The capital of the autonomous region of Catalonia, and Spain’s second city, Barcelona is a thriving city of 1.6 million. The city offers a combination of architectural heritage and successful regeneration. The Ramblas area of shops and restaurants, the old Gothic Quarter and the distinctive landmarks created by Gaudí and the Art Nouveau architects of the early 20th century have made Barcelona a centre for cultural tourism. However, a program of urban redevelopment that began with the preparations for the 1992 Olympic Games have transformed the port area, Montjuïc hill and other areas of the city. The projects of the early 90s have since been followed by successive waves of investment.
The richness of the city’s architecture is reflected in its many UNESCO World Heritage Sites, while its numerous museums and art galleries include a number that are each dedicated to the works of a particular artist, notably Miró, Picasso and Tàpies. A particularly popular museum is the one dedicated to Barcelona FC at its Camp Nou stadium. The city has more than 60 parks—including a dozen of historic value such as the 200-hectare Montjuïc and Gaudí-designed Güell.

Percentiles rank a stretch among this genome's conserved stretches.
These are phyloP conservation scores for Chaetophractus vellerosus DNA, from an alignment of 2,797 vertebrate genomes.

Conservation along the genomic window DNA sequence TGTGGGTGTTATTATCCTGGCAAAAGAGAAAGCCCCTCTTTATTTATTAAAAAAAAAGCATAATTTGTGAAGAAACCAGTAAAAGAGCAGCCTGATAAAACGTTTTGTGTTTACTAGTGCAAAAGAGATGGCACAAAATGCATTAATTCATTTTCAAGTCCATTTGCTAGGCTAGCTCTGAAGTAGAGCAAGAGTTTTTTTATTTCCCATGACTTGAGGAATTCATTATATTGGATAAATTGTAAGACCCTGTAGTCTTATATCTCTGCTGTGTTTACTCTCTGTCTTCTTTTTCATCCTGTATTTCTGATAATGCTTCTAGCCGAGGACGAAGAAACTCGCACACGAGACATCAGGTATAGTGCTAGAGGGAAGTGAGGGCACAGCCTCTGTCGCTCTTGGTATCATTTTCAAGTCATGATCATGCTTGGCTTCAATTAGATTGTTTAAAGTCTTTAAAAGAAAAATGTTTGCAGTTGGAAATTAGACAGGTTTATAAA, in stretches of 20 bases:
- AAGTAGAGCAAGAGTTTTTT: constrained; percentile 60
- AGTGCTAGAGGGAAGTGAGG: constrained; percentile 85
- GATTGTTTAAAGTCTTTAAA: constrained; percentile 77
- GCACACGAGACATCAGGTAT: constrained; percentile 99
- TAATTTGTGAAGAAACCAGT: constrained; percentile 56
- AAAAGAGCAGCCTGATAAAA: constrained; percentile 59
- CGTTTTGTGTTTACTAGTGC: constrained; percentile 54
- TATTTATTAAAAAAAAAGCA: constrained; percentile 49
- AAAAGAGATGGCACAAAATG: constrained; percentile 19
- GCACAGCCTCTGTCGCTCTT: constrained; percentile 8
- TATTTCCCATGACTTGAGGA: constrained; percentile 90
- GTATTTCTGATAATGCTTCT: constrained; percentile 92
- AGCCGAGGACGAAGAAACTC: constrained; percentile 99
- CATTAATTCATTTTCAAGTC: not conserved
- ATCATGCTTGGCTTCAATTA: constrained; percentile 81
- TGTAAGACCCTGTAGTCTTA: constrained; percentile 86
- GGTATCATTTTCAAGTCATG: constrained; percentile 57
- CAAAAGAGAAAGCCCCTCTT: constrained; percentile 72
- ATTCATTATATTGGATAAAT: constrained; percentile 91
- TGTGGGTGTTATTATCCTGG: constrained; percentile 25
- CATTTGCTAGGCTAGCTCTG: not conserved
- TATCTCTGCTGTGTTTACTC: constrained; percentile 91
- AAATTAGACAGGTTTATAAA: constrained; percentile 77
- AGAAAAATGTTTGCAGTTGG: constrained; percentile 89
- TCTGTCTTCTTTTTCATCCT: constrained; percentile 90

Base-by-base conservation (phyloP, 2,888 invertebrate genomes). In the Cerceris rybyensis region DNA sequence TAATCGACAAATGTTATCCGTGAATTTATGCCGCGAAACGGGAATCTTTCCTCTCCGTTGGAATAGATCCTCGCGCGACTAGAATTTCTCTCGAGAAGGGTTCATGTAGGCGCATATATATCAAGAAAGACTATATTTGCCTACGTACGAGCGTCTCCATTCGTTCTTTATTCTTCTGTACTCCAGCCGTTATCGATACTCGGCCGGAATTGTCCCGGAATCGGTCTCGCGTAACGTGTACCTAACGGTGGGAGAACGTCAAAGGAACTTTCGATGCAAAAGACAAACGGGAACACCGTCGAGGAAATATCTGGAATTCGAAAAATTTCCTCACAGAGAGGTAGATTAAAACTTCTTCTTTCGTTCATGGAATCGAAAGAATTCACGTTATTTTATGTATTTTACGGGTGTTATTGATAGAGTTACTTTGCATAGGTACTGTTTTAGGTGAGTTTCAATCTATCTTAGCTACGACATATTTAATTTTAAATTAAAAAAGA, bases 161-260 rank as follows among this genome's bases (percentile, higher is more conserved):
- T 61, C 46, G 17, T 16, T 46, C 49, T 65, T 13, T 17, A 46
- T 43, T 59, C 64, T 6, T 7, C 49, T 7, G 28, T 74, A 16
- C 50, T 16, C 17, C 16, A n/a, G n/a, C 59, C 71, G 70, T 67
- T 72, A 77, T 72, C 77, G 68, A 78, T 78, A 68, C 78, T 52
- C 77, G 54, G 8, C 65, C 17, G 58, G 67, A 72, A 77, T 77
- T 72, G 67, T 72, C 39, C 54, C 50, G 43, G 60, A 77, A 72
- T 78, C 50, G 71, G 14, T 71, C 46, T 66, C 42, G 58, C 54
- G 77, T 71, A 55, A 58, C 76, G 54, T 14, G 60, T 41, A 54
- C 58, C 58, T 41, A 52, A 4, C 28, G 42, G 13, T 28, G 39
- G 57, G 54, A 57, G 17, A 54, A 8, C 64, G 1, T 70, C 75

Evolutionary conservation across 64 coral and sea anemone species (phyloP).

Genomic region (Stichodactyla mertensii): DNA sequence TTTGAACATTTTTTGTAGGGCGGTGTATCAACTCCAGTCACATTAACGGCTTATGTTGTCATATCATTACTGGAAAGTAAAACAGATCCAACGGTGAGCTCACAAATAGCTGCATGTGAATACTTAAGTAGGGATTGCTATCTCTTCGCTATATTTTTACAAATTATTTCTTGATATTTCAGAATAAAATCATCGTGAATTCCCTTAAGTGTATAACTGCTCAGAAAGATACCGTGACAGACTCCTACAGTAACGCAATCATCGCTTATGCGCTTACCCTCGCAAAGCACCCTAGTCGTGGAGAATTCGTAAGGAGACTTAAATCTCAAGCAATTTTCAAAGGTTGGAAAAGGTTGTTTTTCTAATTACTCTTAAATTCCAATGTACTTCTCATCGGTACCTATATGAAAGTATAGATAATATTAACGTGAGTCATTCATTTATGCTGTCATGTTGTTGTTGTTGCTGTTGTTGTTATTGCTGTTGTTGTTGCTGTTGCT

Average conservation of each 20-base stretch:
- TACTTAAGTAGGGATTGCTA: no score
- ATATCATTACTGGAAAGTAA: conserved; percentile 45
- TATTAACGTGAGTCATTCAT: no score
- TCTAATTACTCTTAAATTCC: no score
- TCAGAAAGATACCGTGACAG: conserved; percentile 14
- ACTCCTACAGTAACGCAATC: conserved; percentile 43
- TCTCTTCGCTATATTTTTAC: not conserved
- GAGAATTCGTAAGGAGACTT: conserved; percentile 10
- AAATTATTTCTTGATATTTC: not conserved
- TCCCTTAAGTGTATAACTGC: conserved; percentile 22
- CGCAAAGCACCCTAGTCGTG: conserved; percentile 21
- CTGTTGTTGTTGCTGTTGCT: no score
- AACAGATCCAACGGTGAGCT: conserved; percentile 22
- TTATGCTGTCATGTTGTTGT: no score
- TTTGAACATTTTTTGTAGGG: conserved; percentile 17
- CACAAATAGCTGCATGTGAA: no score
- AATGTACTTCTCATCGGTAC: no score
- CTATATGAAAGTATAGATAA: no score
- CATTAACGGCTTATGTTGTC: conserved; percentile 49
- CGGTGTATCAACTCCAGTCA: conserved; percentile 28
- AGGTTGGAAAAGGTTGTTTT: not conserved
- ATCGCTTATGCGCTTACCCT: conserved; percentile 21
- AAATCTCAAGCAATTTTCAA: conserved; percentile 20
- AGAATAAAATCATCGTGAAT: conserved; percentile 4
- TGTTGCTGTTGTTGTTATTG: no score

Tourism is the key to the city’s economy, with Barcelona among the top five destinations in Europe. It is a popular destination for conferences and trade fairs. Despite the strength of the service sector, industry accounts for around 20% of the local economy—courtesy of chemical, metallurgical and energy corporations. The Barcelona region is also home to the headquarters of Spanish car manufacturer Seat, along with a Nissan plant.
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